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Fernando Alonso Delivers a Dream Return to Pole For Ferrari in Italy

Patrick AllenAnalyst ISeptember 11, 2010

Fernando with P2 man Button and Massa in P3
Fernando with P2 man Button and Massa in P3Mark Thompson/Getty Images

For the first time since Brazil 2008 a Ferrari will start a Grand Prix from pole position and could it have been at a better track!?

Indeed, Fernando Alonso’s performance marks only the second time a non Red Bull driver has occupied the top spot in 2010. So, with the positive result in Paris earlier in the week and a super strong show on track today, was the 2010 Italian Grand Prix qualifying as good for the F1 fans as it was for the Scuderia?


Qualifying One

Glock opened the session with a 1:31:692, and we were treated with some early action when Petrov blocked the German driver whilst exiting the pits. Glock was furious; Petrov will no doubt face a penalty.

It was clear from this early session that both McLarens, Ferraris, and even the Williams cars looked fast. It also looked as if the Red Bulls were delivering on their fearful comments that Italy would not be a strong track for them.

McLaren seem to be carrying out an experiment this weekend and it was interesting to see such visually different set ups for the silver cars. Button, with the larger shark fin and "F duct" was racing with a much heavier downforce set up than his team mate.

Having been on holiday for the last race, and having to cope with the less than informative French coverage of Spa, it was refreshing to see that the directors of the Italian GP had finally decided to display all 24 drivers' positions and times down the left hand side of the screen (rather than cutting out positions two through to six to fit larger names down the side).

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It was with this very welcome addition that I can tell you the full standings with seven minutes remaining:

Alonso, Hamilton, Massa, Button, Rosberg, Barrichello, Hulkenberg, Vettel, Webber, Kobayashi, Petrov, de la Rossa, Schumacher, Buemi, Alguersuari, Suttil, Liuzzi, Glock, Trulli, Kovalainen, di Grassi, Senna, Yamamoto.

With five minutes remaining, the session was effectively finished when Liuzzi’s car packed up and forced the Italian driver to call it a day.

So Q1 as predictable as ever as far as the results were concerned, but not a total waste of time as we got to see some strong performances from a range of pole challenging drivers.

Q1 Top Three

Massa
Alonso
Hamilton

Out

Trulli, Kovalainen, Liuzzi, Glock (who will start last due to a gear box change penalty), di Grassi, Senna, Yamamoto

Qualifying Two

I would say this was probably the least exciting session of qualifying today as the fastest 10 drivers weren’t really challenged, though there was some late excitement.

Alguersuari set the pace with a 1:24:459, but as the session continued the positions changed so many times it took me a while to find a quiet moment to copy down the times!

With seven minutes left here are your positions:

Alonso, Hamilton, Massa, Kubica, Button, Hulkenberg, Webber, Rosberg, Vettel, Barrichello, Sutil, Schumacher, Buemi, Kobayashi, Petrov, Alguersuari, de la Rossa.

It was clear that the final battle would fall between McLaren and Ferrari, that the Red Bulls weren’t fast enough, and that Schumacher was yet again heading for the early exit door!

The last few seconds were reasonably close with a bit of a showdown between Sutil Barrichello and Schumacher, but when it really came down to it, the Williams driver had what it took.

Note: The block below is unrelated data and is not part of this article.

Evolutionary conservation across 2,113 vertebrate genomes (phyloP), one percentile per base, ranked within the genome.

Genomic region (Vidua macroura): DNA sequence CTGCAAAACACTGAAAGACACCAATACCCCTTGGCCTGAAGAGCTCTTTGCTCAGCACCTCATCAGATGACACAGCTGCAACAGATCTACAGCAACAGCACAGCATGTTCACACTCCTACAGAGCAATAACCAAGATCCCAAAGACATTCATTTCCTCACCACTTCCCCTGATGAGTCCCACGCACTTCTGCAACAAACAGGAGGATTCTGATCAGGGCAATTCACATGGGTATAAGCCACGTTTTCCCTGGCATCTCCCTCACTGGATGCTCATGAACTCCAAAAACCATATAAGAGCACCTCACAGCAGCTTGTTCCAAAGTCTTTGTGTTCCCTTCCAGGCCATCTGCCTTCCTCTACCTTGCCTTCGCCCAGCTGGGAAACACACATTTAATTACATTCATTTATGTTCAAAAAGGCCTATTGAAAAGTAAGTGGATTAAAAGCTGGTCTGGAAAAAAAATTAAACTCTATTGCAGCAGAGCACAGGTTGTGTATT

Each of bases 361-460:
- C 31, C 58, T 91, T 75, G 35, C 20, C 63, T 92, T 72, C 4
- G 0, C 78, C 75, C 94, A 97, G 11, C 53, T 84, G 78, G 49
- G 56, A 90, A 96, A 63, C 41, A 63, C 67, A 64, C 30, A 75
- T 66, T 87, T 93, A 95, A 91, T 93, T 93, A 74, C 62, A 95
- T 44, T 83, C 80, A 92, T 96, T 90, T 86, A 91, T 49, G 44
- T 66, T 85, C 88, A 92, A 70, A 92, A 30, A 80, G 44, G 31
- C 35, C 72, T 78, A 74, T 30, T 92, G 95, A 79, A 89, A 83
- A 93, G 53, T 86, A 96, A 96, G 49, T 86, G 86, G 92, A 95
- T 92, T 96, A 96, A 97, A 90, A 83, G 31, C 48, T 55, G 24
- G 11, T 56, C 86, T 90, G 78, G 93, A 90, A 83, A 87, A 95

Q2 Top Three

Alonso
Button
Hamilton

Out

Sutil, Schumacher, Kobayashi, Buemi, Petrov, Alguersuari, de la Rossa.


Qualifying Three

Massa started this one, joined by almost all the other top runners. The Brazilian set the pace with a 1:22:547, but he was quickly blitzed by his team mate Alonso.

It was very interesting to see Button get the measure of Hamilton in this session, but I must admit it wasn’t particularly close.

The positions five minutes in were:

Alonso, Button, Massa, Hamilton, Webber, Vettel, Kubica.

The Williams chose to go out for their single runs relatively late, but stayed around P9 and P10.

It became clear that Hamilton had made a small mistake on his run so it looked as if the second runs were going to be a lot closer than they actually proved to be.

As an Alonso and Button fan I was of course very excited to see the two drivers lock out the front row. However, I can’t tell you that it was particularly tense.

So not tense, but certainly interesting. Tomorrow should be a good one for F1 fans. I’d like to see if Alonso can deliver on his pace, it’ll be great to watch the different McLaren strategies unfold, and never discount the Red Bulls. The Italian GP is a classic and will no doubt deliver a fantastic show.

Provisional Grid

1 Fernando Alonso Ferrari 1:21.962

2 Jenson Button McLaren-Mercedes 1:22.084

3 Felipe Massa Ferrari 1:22.293

4 Mark Webber RBR-Renault 1:22.433

5 Lewis Hamilton McLaren-Mercedes 1:22.623

6 Sebastian Vettel RBR-Renault 1:22.675

7 Nico Rosberg Mercedes GP 1:23.027

8 Nico Hulkenberg Williams-Cosworth 1:23.037

9 Robert Kubica Renault 1:23.039

10 Rubens Barrichello Williams-Cosworth 1:23.328

11 Adrian Sutil Force India-Mercedes 1:23.199

12 Michael Schumacher Mercedes GP 1:23.388

13 Kamui Kobayashi BMW Sauber-Ferrari 1:23.659

14 Sebastien Buemi STR-Ferrari 1:23.681

15 Vitaly Petrov Renault 1:23.819

16 Jaime Alguersuari STR-Ferrari 1:23.919

17 Pedro de la Rosa BMW Sauber-Ferrari 1:24.044

18 Jarno Trulli Lotus-Cosworth 1:25.540

19 Heikki Kovalainen Lotus-Cosworth 1:25.742

20 Vitantonio Liuzzi Force India-Mercedes 1:25.774

21 Timo Glock Virgin-Cosworth 1:25.934

22 Lucas di Grassi Virgin-Cosworth 1:25.974

23 Bruno Senna HRT-Cosworth 1:26.847

24 Sakon Yamamoto HRT-Cosworth 1:27.020

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